With the increasing number of member countries and the growing number of teams entering IMHA Tournaments, future IMHA Boards may well have to consider changing the present tournament structure. There are inherent advantages and disadvantages about doing so and that is why the links to the discussion papers below have been included. Few venues can cope with 85+ teams at the same time and so it is imperative that a viable alternative is found. Further, the IMHA believes that continuing development of Masters Hockey is only possible through a single Masters entity which governs all Masters & Grand Masters Hockey. There have been recent discussions between the FIH, IMHA and WGMA in that regard.
IMHA – Future Issues (PDF)
WGMA – The Way Ahead (PDF)
The IMHA Board has been considering feasibility of setting up Hockey 5 tournaments to encourage the participation of countries which find it impossible to field a squad of 16 or 18 players on the basis of the very low numbers of players available, or the costs of attending such events. Staging such tournaments creates extra workload and host nations would have to carry out some alterations to their pitches to meet the requirements of this game. The level of interest is unknown, but the idea is worth further investigation.
The IMHA has a mandate from the FIH to widen the development of Masters Hockey to encourage more players to stay in the game longer and use their experience to help develop the skills and motivation of younger players at club level. To date, the IMHA tournaments have been solely focused on the elite international squads at each age stage, but this ignores the needs of the many thousands of players who are not quite at international standard, but who would enjoy involvement in some form of international tournaments. The problems the IMHA face in setting up such tournaments are related to the present IMHA tournament structure and the number of teams which compete at these elite events. There are no hockey facilities large enough to cope with the number of elite and non-elite teams which might want to participate in such tournaments and so a different tournament structure at multiple venues would be required. This idea needs to be considered very carefully as its adoption would completely alter the IMHA’s approach to date.
(To understand the problems open the ‘Future Issues’ PDF above)
Indoor World Cup
The German Masters staged the first ever Masters International World Cup tournament in Krefeld in February 2017. The IMHA was delighted with this successful development which attracted new members such as Denmark, Sweden and Poland. It was the first of many future Masters Indoor tournaments and it is hoped that in attracting new countries to join the IMHA, these new members will move on to participate in 11 per side tournaments too.
IMHA / WGMA Joint presentation to 2014 FIH Congress (Marrakech)
(Slide animation and some photographs have been removed from the original presentation)
Fiji 21-28 Apr 2012
The Australian Masters, the Fijian and Oceania Hockey Federations and Hockey Australia came together to initiate a programme to develop hockey in Fiji.
The Chair of the Australian Masters Council, Ms Sue Briggs, expressed her appreciation of the hospitality and organisation provided by the Fiji Hockey and Oceania Hockey Federations. She also praised the Australian Women’s Masters Committee for their vision in instigating this initiative. On behalf of the Australian Masters Council and the contingent in Fiji, Sue recognised the enormous personal efforts of Ms Tai Smith (Fiji Hockey), who so ably coordinated all aspects of the event and acknowledged by Dr Robin Mitchell, President of Fiji Hockey and the Oceania Hockey Federation’s representative to the FIH, for his support and guidance towards the success of the initiative. It is hoped that this initiative will lead to regular events in the years ahead.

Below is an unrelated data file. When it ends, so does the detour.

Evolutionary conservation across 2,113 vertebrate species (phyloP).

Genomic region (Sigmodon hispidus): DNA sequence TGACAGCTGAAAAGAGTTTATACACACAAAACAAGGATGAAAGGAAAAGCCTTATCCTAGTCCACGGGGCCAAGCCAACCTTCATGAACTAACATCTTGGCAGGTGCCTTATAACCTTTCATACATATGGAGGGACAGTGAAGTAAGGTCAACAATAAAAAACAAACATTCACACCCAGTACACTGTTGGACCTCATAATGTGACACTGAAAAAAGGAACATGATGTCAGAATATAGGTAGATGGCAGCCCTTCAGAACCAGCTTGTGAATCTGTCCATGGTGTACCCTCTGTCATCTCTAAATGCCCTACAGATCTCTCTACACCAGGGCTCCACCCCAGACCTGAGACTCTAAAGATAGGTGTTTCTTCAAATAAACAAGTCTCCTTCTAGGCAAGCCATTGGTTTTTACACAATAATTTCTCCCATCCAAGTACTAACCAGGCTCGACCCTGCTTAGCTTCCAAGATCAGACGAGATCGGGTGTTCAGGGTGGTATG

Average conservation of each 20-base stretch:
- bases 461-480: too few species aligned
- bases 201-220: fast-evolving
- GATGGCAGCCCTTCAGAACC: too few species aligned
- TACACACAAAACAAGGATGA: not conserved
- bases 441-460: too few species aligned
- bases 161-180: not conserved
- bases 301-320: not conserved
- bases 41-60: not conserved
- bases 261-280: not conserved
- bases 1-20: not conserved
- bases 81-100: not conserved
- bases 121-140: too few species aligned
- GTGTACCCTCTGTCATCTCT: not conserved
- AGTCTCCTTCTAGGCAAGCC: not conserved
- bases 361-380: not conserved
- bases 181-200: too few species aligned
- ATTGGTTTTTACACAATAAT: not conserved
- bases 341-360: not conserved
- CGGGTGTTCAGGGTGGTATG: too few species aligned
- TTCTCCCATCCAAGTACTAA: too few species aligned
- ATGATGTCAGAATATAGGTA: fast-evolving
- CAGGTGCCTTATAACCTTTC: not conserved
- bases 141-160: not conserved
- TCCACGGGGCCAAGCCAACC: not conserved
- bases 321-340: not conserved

The Australian Women’s team, with the support of ‘Just Hockey’, provided full junior kits with sticks, balls, helmets and shin pads in a large goalkeeper wheelie bag. Individual players also donated adult equipment such as balls, sticks, helmets, chest-guards, shin-pads, shoes,sets of uniforms and bags. In addition, a generous monetary contribution was presented by the Australian Men’s Masters to the development programme for the purchasing of stationery, pens, pencils and school materials, donated by schools in Australia, was made by the children of Australian players to assist Fijian children affected by the devastating floods in the west of Fiji earlier in April 2012. The equipment was presented to Ms Tai Smith and Dr Robin Mitchell. The support of all members of the contingent and ‘Just Hockey’ is greatly appreciated.
Robyn Bannerman and Peri Buckley accompanied the Australian Masters contingent during this tour. Robyn, the former Australian and Olympic umpire had already been involved in coaching young Fijian umpires who were given the opportunity to officiate during the games. Robyn provided valuable coaching and advice throughout the week and ‘Just Hockey’ provided individual umpire kits to assist with the development initiative. Peri, a judge at the 2012 Olympics in London, was the Technical Director and provided guidance and practical experience for the volunteer Fijian technical benches. Peri’s previous experience as an Olympic umpire proved helpful in raising umpiring standards. The Hockey Australia Masters Council is fortunate to have their expertise in sharing the spirit of hockey.